• Main Street Musings Blog June 4, 2012 at 11:38 am #

      Thanks, Norma. Sadly, I suppose it is the American way. I empathize with you. Like California, Costa Rica is a long distance (albeit a beautiful place to visit). That must be tough. And you’re right, “crushing busy-ness” is an epidemic!

  3. crubin June 4, 2012 at 12:09 pm #

    We’re in the same boat–we don’t live near any family members. I regret now that we weren’t able to do so, because it would be great for my kids to be near their relatives. It certainly would have made my life easier, too, when they were little. But we go visit others as much as we can, and for now, that will have to do. 🙂

    • Main Street Musings Blog June 4, 2012 at 12:45 pm #

      Sounds like you can relate. Yes, it would have been especially nice to have help when my kids were babies! Now as my kids get older, I hope and pray they won’t stray far from home!

  4. Paprika Furstenburg June 4, 2012 at 12:23 pm #

    Our family all lives in NJ, but everyone is at least an hour and a half apart. When my husband and I both had bronchitis and 102 degree fevers during one of last year’s blizzards, it was my friends that came over to help us shovel our driveway.

    • Main Street Musings Blog June 4, 2012 at 12:46 pm #

      If we just lived a little closer and I had four-wheel drive, I’d shovel for you!

      • Paprika Furstenburg June 4, 2012 at 1:32 pm #

        And I would bring you chicken soup and Gatorade. Your on your own with your feet though, but I’d bring you some lovely lotion.

  5. DarleneMAM June 4, 2012 at 12:32 pm #

    I know what you mean about family and friends. Funny thing. My Mom moved away from us — halfway across the country — not the other way around! Her grandchildren are convinced she doesn’t like us! Thank God my sister still lives within shouting distance here in good old NJ!
    Friends hold us together when we need it and celebrate with us when we don’t. No, they don’t ‘replace’ family, but ‘yes’ they are family for many of us.
    Great post! And I hope you’re feeling MUCH better now!

    • Main Street Musings Blog June 4, 2012 at 12:49 pm #

      I think that’s not uncommon on the east coast—as parents age, they move south where they can warm their bones! You’re luck to have your sister nearby. Some of my friends have become like sisters to me.

  6. morristownmemos by Ronnie Hammer June 4, 2012 at 1:08 pm #

    Your post is a true picture of where society is in the 21st century. Our family, too, is either a long car ride or a plane ride away. So friends DO become your family for the day to day stuff…

    • Main Street Musings Blog June 4, 2012 at 1:43 pm #

      I think it is very sad. We learn to adapt, but no matter how you slice and dice it, relationships with friends aren’t the same as with family because there’s no shared history of childhood, or shared ancestry.

  7. writerwendyreid June 4, 2012 at 1:47 pm #

    I also still feel like calling for my mother when I am really sick or in intense pain. Unfortunately, I lost her to cancer 8 years ago so a phone call isn’t even an option. Talk to her as often as you can and value those friendships that are acting as a substitute for family. We never know how long we are going to have anything for.

    • Main Street Musings Blog June 4, 2012 at 8:20 pm #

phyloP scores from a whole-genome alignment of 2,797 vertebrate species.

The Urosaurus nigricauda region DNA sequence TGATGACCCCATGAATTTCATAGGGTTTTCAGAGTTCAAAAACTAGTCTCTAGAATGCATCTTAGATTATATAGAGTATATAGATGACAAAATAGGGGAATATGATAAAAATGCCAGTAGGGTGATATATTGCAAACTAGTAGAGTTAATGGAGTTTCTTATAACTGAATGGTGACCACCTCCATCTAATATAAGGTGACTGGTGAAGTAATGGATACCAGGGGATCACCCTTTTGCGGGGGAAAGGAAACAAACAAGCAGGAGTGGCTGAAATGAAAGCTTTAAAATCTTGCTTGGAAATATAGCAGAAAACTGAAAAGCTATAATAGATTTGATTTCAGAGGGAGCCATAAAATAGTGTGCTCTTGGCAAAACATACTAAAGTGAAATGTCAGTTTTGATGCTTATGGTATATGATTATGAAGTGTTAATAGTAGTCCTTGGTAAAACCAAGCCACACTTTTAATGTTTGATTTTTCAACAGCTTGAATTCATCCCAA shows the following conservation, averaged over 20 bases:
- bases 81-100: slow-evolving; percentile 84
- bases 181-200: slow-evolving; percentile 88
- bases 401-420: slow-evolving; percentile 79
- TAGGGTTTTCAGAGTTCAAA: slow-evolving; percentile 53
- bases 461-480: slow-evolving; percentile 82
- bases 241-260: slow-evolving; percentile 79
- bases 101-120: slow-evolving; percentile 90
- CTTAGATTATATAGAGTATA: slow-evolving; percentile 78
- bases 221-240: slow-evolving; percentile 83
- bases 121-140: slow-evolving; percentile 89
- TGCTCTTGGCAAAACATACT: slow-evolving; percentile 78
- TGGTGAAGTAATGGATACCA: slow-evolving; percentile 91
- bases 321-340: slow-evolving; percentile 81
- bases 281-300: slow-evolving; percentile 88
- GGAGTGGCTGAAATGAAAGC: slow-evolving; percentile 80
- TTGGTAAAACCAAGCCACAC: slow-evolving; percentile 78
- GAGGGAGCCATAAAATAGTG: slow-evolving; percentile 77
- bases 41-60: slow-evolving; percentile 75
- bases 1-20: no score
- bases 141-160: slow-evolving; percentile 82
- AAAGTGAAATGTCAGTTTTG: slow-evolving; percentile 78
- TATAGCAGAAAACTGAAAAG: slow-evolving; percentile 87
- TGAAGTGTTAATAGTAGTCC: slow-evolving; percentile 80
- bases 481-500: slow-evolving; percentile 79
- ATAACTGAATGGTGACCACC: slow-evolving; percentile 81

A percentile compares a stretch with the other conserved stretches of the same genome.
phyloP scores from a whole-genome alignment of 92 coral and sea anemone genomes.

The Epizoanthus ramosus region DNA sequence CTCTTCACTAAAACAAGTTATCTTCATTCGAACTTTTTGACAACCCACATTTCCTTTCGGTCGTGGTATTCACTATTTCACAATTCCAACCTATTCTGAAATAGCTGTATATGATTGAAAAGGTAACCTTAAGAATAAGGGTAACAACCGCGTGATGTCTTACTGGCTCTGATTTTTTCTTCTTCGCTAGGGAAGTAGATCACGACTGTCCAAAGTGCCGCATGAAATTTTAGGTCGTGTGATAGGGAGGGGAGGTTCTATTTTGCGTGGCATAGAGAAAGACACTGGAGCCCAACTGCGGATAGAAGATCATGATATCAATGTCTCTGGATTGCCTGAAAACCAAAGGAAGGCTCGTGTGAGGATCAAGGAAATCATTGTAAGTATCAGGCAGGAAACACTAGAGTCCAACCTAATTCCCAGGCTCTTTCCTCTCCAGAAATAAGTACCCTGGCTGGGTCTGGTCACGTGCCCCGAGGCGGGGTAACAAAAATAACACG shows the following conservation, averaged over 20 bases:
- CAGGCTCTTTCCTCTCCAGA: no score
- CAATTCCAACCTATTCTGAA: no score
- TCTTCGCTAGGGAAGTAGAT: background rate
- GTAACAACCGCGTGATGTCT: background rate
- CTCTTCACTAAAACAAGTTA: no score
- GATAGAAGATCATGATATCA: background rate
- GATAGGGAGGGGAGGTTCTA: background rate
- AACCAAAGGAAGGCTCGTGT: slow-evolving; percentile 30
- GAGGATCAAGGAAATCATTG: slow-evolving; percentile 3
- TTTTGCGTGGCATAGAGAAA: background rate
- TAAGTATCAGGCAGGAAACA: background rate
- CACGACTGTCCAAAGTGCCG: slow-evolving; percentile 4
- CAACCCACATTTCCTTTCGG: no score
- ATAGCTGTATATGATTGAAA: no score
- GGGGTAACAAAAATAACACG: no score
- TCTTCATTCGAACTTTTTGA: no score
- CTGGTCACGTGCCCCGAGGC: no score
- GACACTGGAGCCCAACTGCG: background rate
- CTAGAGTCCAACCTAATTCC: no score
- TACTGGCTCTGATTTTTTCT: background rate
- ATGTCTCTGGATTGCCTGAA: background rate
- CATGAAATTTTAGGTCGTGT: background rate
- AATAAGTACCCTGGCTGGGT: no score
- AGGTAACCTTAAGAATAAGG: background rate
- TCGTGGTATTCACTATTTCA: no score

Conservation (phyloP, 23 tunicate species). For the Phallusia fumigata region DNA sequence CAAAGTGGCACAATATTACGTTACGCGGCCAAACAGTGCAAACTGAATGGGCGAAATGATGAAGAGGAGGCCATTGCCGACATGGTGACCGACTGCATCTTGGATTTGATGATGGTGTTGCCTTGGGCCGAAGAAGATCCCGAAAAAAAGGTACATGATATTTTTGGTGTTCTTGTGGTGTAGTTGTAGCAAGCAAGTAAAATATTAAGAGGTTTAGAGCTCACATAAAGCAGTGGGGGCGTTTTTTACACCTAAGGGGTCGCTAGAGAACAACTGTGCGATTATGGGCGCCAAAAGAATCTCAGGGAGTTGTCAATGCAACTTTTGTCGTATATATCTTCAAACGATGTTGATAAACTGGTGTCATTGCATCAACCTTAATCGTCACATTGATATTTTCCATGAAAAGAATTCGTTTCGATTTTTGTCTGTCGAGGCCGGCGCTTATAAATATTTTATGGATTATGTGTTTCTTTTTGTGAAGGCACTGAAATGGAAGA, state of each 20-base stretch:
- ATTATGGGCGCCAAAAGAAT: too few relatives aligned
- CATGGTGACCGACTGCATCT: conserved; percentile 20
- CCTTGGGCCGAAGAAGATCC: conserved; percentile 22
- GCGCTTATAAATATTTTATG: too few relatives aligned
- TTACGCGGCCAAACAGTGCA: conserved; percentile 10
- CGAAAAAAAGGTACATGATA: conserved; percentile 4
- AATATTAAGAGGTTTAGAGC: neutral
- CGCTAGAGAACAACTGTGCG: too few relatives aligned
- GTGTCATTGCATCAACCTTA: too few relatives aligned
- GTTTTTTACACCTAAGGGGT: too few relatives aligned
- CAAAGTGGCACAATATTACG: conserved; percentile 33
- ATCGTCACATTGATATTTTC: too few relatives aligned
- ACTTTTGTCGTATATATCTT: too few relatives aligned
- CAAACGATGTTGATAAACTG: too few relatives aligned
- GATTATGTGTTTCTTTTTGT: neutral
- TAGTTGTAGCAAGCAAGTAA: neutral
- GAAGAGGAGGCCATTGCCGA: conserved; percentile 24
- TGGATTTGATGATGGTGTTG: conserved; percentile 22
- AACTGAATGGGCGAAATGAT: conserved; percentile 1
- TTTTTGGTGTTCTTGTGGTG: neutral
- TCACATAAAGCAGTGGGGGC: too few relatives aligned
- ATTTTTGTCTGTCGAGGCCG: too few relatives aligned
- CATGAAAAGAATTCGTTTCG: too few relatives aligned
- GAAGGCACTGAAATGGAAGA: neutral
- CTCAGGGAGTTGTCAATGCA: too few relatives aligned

Thanks for sharing, Wendy. Our yearnings for our mothers run so deep. You’re right, it is important to cherish all the special relationships in our lives, and not to take them for granted.

  8. Young Mom Life June 4, 2012 at 2:13 pm #

    Ouch. The hardest part I had was Loyalty to WHICH family.

    I had originally moved out on my own to another state when I was 19. Not because I couldn’t stand my family, but for new opportunities and I was not fond of the area I had gone to High School in. Once I was out in the world, and found my husband, we had to think: Were we going to live closer to my family or his?

    We chose his: because I couldn’t stand Arizona. (No offence to anyone. It is grand for many people, just not me.) I miss my family, but we have discovered other methods of staying close. I post pictures of my daughter on facebook. I text and call my sister and dad. Email my dad a bunch too.

    But we have the nice touch of having his family near by: I don’t have to pay for childcare because they are more than happy to watch our daughter when we need it. We can do the family holidays.

    I haven’t been forced to chose between job or family yet, but I think it also depends on circumstances. For some people, their friends are the only family they have ever truly had.

    • Main Street Musings Blog June 4, 2012 at 8:35 pm #

      Yes, that is a dilemma. It sounds like you made a decision that works well for you. It was a very sad day when I had to say goodbye to my family and friends on the west coast, and it’s equally sad each time I say goodbye after a visit. Every decision has its tradeoffs. LIke you, I am lucky enough to have my husband’s family within driving distance and we enjoy a close and supportive relationship with them. But of course I still miss my family terribly, and have missed seeing my west coast nieces and nephews grow up. It’s hard knowing I’ll never get that opportunity back. Life is full of compromises. Thanks for sharing your story.

  9. muddledmom June 4, 2012 at 2:24 pm #

    Neither of our families live nearby but we do what we can to foster relationships and have made families here with our friends. But when something bad (or great) happens, you’re right. It’s family you want.

  10. Carl D'Agostino June 4, 2012 at 4:03 pm #

    As an only child I could never understand why family members would live far away from each other. Unless they were creepy and intolerable.

  11. Perfecting Motherhood June 4, 2012 at 7:49 pm #

    In my early 20s, I moved from the suburbs of Paris to CT for a teaching opportunity. I eventually moved to San Diego because I couldn’t take anymore of the cold winters and sweaty summers. I never thought how far I would be from my family until I started my own family and realize how hard it’d be to visit, being 6000 miles away, at $1000 a plane ticket. Today I won’t consider moving back because I believe my kids will have a better life here and I can’t take them away from their dad. But I’m also very disappointed in my in-laws. They are very distant from each other from each other and from us. Honestly, they could care less about my kids and I’m very sorry to have this type of family for my kids. Their grandparents just don’t care about them (my mom does, fortunately). I’m now separated from my husband and I’ve been banished from that side of the family, which won’t make things easier for my kids. They’ll just have to learn to rely on my side of the family for relatives who care about them. I also have great friends I can count on but I’ve always considered family important and I’m saddened my kids won’t have that. At least I plan to be a much better grandmother to my grandkids one day!